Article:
President Xi Jinping has placed greater emphasis on party discipline and started a broad crackdown on dissent since taking power in late 2012, raising more obstacles to communities seeking to follow Wukan’s lead. His government has imprisoned scores of rights advocates, clamped down on public discussion of “Western constitutional democracy” and made organizing opposition harder by tightening internet controls.
The villagers in Wukan have sought change within China’s one-party system, rather than advocating for revolution. They attracted particular attention because the main dispute -- the local government’s sale of collectively owned land -- had become a source of wider unrest during China’s development boom. After years of petitioning for the land’s return, crowds besieged government buildings on Sept. 21, 2011, prompting a months-long stand-off. Eventually, the Guangdong provincial government stepped in to broker a peace.
They installed protest leader Lin Zuluan as village party chief, and subsequently allowed him and his fellow demonstrators to run for -- and win -- seats on the village committee in February 2012 elections. Wukan’s previous party chief had held the post for 41 years.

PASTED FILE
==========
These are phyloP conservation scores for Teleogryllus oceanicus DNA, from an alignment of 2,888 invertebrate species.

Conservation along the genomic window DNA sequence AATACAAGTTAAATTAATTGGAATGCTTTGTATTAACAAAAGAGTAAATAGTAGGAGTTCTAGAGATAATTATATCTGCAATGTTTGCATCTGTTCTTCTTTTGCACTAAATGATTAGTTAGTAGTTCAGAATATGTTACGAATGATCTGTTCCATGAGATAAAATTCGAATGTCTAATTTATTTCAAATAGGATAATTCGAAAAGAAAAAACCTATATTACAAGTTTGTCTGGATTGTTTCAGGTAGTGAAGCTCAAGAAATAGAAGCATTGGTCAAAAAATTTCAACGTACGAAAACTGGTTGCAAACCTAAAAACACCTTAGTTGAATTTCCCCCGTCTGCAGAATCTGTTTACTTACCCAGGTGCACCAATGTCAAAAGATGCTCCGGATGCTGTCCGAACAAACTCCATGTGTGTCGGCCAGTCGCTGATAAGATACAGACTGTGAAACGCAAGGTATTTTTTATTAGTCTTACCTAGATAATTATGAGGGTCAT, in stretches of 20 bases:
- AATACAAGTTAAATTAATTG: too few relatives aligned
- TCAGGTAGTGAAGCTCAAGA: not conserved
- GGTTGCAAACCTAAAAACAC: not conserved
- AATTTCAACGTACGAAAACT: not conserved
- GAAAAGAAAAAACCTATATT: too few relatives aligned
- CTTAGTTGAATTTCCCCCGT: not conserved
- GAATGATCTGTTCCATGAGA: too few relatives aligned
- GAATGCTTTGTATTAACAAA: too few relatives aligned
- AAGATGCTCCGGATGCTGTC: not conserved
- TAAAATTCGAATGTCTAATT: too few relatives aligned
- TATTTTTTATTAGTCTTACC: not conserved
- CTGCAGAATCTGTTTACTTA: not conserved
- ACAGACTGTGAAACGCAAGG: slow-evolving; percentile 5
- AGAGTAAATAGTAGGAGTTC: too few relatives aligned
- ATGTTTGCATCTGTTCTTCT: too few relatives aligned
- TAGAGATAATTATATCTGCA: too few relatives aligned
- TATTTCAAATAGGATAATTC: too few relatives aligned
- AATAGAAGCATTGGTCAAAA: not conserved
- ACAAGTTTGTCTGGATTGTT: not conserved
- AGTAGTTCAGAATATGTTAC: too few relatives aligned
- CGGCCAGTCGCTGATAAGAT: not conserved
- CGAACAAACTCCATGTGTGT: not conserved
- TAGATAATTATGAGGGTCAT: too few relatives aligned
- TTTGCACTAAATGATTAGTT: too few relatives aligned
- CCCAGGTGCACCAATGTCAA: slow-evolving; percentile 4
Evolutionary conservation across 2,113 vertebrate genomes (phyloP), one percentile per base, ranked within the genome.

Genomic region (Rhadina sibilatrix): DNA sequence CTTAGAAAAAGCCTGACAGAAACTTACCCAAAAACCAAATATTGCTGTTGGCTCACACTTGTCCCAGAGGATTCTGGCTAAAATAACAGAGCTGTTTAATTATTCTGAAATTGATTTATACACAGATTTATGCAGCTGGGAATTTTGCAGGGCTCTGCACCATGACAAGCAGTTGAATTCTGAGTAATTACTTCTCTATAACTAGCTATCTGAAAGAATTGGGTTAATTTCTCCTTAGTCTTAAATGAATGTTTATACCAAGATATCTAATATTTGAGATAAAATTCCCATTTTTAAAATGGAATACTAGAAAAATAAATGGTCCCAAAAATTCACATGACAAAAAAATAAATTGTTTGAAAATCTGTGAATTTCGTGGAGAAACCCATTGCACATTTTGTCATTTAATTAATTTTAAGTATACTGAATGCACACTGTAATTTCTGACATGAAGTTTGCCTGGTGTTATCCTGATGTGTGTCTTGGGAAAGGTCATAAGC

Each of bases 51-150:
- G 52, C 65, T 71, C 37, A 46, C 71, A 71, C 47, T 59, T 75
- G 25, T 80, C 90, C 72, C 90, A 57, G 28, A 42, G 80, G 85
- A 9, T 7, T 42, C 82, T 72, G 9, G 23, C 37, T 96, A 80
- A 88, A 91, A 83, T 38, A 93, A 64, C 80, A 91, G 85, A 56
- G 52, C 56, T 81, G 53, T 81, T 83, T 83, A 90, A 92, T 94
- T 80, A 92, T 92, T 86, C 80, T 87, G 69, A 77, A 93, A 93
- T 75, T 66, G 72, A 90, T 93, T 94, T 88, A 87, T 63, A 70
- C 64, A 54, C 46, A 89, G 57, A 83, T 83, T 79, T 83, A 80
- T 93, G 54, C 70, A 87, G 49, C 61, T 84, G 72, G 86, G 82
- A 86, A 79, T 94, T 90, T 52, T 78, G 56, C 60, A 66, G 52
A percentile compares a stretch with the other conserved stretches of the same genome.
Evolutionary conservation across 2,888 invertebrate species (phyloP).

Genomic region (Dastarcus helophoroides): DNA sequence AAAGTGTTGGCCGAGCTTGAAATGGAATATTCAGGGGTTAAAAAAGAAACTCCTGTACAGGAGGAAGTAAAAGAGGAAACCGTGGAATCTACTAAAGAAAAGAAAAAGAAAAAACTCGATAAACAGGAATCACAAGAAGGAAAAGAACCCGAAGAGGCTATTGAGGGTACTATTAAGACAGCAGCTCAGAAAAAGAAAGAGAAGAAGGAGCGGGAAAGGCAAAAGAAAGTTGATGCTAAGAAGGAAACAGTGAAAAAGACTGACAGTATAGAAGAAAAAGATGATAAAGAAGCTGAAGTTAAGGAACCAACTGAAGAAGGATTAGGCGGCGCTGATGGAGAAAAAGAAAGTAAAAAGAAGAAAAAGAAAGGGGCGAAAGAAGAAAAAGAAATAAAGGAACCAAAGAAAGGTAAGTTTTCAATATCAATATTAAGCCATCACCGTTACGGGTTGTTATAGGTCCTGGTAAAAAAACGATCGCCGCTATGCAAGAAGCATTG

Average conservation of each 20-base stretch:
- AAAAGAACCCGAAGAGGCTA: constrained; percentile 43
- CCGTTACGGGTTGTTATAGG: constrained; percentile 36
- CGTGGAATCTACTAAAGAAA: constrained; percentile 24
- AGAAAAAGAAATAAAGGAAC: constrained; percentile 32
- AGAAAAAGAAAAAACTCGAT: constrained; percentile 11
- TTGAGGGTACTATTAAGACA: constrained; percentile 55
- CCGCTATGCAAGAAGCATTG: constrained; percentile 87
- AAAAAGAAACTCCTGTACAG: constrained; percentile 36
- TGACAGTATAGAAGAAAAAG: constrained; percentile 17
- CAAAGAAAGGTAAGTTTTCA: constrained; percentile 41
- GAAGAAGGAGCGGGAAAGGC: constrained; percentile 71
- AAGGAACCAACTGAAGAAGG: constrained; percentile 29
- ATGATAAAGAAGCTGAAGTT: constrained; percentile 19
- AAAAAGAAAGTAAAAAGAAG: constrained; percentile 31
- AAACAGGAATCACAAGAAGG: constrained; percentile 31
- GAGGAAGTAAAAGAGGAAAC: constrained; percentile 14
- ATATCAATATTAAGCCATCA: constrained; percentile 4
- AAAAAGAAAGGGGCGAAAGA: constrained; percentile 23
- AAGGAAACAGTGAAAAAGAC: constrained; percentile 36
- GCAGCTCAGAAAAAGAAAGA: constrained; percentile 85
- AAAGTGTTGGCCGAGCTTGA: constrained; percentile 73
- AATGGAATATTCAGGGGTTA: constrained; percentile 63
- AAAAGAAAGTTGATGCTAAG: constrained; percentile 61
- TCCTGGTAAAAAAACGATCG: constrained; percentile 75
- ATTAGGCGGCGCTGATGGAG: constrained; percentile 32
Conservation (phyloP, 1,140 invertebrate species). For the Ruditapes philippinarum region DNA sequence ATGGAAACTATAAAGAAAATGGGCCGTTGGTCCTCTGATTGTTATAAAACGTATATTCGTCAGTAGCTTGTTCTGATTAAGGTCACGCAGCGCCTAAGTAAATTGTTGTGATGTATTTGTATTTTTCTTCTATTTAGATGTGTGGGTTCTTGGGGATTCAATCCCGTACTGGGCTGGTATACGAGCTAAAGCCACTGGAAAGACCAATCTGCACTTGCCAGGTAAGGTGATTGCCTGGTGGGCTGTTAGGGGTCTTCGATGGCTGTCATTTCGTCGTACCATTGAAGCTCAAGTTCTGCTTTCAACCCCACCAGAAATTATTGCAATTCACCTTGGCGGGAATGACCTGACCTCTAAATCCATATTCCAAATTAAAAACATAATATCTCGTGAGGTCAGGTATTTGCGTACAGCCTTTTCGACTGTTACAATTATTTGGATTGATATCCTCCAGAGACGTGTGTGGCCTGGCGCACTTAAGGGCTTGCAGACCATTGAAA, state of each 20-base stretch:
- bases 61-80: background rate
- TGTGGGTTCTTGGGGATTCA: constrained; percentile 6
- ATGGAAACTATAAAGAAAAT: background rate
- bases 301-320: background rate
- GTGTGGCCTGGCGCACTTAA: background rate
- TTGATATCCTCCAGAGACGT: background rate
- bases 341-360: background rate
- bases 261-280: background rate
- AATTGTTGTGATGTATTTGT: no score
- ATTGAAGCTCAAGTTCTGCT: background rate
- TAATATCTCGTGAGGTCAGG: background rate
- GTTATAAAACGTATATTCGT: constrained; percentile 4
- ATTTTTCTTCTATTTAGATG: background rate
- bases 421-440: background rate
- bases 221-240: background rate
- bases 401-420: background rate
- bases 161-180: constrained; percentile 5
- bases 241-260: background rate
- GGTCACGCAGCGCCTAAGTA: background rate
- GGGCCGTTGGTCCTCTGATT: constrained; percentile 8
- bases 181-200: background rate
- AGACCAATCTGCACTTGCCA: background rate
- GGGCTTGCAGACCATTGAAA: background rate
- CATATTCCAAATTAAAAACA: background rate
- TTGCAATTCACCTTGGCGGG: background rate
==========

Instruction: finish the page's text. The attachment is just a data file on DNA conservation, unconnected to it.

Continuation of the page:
An editorial published before the election in the party’s People’s Daily newspaper said Wukan had “confirmed that democracy and supervision are effective weapons in controlling corruption.” The party acknowledged the uniqueness of Wukan’s election, with a senior Guangdong leader in 2012 calling it “special" because laws and rules “were fully observed and implemented in detail this time."
The protesters-turned-politicians quickly encountered difficulties in negotiations to recover Wukan’s lost land from Lufeng county and Donghai township, which oversee the village. Lin acknowledged in a September 2012 interview with Hong Kong’s Ming Pao newspaper that he had been too naïve, since some properties had been sold for revenues in deals supported by county and town officials.
The Lufeng county government has returned about 570 hectares (1,400 acres) of the 1,300 hectares sought by Wukan leadership, the official Nanfang Daily newspaper said Sept 11.